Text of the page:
Demonstration projects such as the Daimler e-truck program “are crucial to help implement and reduce costs for commercialized zero-emission technologies” that can replace diesel trucks and reduce harmful diesel emissions, said William Burke, chairman of the South Coast Air Quality Management District.
The district is the principal air pollution control agency for Orange County and major parts of Los Angeles, San Bernardino and Riverside counties — a region that’s home to the Los Angeles and Long Beach ports and much of the transportation and warehousing infrastructure that support them.\
Daimler plans to have a handful of electric trucks in service for the project by the end of this year with all 20 trucks in service by April 2019.
The project is expected to run until late 2021, DeMoss said. That’s the year Daimler has said it intends to begin commercial sales of its electric trucks.
The trucks will be electric versions of the popular Freightliner Cascadia, dubbed the eCascadia, and half will be battery-electric eM2 box trucks, based on the Class 6 Freightliner M2.
Logistics specialist NFI Industries will be operating the eCascadias. The eM2 box trucks appear to be part of an order of 10 eCascadias and 10 eM2s recently announced by Penske Truck Leasing Corp. Penske is Daimler’s only announced customer so far for the Class 6 trucks. Neither company would comment on the planned use of the eM2s, however.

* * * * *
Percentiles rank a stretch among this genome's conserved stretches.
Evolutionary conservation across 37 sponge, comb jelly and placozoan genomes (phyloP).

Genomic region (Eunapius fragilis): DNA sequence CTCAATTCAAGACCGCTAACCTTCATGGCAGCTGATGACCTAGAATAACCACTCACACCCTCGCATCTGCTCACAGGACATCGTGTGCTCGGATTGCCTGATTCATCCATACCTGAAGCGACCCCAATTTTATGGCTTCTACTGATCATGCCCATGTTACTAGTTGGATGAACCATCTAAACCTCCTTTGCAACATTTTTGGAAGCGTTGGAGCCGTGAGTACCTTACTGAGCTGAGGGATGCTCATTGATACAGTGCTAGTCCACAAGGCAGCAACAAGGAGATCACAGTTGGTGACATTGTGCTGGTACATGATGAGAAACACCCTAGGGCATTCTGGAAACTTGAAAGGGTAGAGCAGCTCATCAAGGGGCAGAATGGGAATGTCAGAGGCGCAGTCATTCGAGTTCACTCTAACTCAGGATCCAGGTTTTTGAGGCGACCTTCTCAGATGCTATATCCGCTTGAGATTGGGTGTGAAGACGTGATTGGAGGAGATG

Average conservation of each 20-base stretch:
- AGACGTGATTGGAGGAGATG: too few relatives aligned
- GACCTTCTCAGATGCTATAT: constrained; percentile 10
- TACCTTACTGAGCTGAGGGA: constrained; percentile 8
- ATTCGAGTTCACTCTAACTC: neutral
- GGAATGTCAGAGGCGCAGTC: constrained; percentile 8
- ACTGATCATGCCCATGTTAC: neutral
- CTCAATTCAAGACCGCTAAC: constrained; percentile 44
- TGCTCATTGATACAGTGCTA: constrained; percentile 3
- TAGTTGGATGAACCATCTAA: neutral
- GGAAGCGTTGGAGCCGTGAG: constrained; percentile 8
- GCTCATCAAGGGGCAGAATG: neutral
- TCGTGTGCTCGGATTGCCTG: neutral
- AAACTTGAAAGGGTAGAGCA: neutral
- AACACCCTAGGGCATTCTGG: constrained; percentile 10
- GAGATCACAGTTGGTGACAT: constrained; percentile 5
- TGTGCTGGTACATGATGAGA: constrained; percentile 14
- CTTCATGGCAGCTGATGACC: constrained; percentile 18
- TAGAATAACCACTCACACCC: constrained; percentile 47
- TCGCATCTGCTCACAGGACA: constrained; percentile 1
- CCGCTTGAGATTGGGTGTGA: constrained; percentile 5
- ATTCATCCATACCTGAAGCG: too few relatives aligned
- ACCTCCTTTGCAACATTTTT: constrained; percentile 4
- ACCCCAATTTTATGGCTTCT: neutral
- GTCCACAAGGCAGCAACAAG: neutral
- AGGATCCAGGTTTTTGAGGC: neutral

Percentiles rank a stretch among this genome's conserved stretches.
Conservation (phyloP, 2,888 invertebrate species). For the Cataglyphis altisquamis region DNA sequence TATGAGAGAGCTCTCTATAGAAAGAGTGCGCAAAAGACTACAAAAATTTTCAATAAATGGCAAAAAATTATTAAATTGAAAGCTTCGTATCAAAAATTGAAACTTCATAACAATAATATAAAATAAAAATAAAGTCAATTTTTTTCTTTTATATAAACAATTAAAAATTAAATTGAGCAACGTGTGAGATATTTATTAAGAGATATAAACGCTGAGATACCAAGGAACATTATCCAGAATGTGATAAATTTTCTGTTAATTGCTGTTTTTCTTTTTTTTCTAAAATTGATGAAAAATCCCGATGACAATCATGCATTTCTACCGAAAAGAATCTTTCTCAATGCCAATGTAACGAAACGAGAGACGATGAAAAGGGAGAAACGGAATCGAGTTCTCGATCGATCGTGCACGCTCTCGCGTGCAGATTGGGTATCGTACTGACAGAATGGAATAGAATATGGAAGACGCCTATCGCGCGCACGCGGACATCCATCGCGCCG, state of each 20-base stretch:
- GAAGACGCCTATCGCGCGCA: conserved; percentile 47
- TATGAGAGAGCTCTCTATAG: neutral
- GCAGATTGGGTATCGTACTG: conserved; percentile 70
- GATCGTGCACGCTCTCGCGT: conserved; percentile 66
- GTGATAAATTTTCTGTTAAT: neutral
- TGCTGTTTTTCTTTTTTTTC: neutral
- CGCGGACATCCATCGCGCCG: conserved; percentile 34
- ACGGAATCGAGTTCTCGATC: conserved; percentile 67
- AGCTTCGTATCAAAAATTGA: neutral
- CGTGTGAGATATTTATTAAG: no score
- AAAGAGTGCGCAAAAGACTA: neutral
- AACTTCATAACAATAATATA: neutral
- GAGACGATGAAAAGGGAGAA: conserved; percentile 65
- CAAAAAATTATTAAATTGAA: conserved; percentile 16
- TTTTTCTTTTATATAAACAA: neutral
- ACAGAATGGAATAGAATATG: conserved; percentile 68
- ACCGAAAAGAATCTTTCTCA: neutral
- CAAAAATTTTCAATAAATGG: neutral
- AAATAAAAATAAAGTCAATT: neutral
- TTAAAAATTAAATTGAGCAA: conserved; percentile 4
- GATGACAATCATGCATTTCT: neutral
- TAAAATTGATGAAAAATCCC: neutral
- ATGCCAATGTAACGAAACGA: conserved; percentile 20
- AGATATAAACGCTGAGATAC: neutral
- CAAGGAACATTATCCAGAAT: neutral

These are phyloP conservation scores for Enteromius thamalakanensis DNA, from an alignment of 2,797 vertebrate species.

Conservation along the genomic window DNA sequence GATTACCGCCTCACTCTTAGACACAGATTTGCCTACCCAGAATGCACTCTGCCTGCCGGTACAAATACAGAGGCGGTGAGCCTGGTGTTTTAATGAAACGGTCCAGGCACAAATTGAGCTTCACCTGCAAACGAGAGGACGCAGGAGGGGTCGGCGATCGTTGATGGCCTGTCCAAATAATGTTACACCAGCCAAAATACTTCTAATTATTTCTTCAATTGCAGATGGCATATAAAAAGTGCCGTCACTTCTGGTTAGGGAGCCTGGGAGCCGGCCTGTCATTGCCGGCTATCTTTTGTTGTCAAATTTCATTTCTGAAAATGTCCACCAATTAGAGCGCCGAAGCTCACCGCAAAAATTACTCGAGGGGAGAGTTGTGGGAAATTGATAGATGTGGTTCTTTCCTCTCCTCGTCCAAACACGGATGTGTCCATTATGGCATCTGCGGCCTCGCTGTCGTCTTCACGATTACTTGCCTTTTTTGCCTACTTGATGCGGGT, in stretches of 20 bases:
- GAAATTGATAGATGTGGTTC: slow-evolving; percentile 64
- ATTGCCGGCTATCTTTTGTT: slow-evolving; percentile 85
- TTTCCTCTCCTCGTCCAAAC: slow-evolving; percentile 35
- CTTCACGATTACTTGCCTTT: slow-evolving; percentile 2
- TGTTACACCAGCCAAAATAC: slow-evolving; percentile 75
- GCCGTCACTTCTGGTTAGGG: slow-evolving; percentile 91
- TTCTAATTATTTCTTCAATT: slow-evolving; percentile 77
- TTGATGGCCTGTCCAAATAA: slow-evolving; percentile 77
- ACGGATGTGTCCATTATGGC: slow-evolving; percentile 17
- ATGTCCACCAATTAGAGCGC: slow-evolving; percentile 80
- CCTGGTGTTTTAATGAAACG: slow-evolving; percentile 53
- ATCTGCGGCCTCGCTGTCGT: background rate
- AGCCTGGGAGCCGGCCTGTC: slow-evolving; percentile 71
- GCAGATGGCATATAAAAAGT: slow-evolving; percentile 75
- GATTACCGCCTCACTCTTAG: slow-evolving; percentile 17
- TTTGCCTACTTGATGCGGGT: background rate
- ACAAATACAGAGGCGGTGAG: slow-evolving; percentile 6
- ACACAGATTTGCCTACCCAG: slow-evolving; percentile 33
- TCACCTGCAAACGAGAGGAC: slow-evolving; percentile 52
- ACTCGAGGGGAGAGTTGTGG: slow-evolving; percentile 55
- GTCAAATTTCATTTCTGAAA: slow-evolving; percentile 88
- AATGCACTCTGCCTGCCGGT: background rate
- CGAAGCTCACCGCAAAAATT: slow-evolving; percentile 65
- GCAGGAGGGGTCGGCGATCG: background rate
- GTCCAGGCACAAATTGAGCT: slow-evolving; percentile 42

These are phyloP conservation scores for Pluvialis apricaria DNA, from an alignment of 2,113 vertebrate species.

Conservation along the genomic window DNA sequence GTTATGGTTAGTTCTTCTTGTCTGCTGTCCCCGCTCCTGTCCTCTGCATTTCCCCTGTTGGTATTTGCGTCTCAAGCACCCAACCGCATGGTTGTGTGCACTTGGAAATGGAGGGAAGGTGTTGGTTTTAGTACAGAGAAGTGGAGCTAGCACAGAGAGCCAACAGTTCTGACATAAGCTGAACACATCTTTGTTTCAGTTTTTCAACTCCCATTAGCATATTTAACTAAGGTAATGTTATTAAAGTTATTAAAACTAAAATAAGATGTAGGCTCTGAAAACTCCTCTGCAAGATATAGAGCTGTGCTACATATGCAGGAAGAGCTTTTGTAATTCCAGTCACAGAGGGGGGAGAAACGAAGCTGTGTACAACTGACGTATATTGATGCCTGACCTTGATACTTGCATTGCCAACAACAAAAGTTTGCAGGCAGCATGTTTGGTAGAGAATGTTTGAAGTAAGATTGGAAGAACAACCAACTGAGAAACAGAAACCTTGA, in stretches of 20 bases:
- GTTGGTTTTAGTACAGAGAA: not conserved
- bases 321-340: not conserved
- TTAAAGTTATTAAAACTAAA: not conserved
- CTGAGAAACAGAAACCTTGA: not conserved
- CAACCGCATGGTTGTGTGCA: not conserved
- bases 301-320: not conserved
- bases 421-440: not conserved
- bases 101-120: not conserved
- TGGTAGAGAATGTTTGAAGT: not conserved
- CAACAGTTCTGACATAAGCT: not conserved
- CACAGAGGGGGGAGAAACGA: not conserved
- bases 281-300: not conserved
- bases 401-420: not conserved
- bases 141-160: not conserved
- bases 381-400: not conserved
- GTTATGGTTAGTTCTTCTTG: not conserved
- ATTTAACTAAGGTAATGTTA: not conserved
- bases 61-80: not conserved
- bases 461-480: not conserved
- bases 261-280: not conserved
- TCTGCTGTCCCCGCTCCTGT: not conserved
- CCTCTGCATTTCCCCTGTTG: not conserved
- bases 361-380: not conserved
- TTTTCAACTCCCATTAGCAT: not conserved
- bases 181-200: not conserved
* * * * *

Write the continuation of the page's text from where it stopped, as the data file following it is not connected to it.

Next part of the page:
Daimler has said that the 20 electric trucks in the port project will be used in regular commercial operations. Daimler will collect performance and reliability data and other information from the end uses to use in further development of its electric trucks.
The company designed the eCascadia to provide up to 250 miles of range between battery charges. The eM2 has a range of about 230 miles.
The truck maker said it would install a network of fast chargers at fleet user’s locations to ensure that the trucks’ effectiveness won’t be hampered by lengthy downtimes while recharging.
Fast chargers can operate at up to 850 volts — about seven times more powerful than a standard household circuit provides.
The ones that Daimler is installing can bring a depleted eCascadia battery pack back to 80 percent of capacity — about 200 miles of range — in three hours or less.
Daimler’s push into electric trucks comes as most of its competitors are preparing their own electric models. the list includes Volvo, builder of Mack and Volvo truck; Navistar, which owns the International brand; and China-based bus and truck builder BYD. Paccar also is testing a battery-electric Class 8 drayage truck at the Port of Long Beach.
Even diesel engine giant Cummins Inc. is trying its hand at an electric powertrain with its Class 8 Aeos prototype.
Truck makers simply can’t ignore electrification and hope to remain competitive globally, analysts say.
Clean air regulations, fuel efficiency concerns and the likelihood that electric trucks could reach cost parity with diesels in 10 years or so means that “eTrucks could account for 15 percent of global truck sales by 2030,” researchers at McKinsey Energy Insights said in a report issued late last year.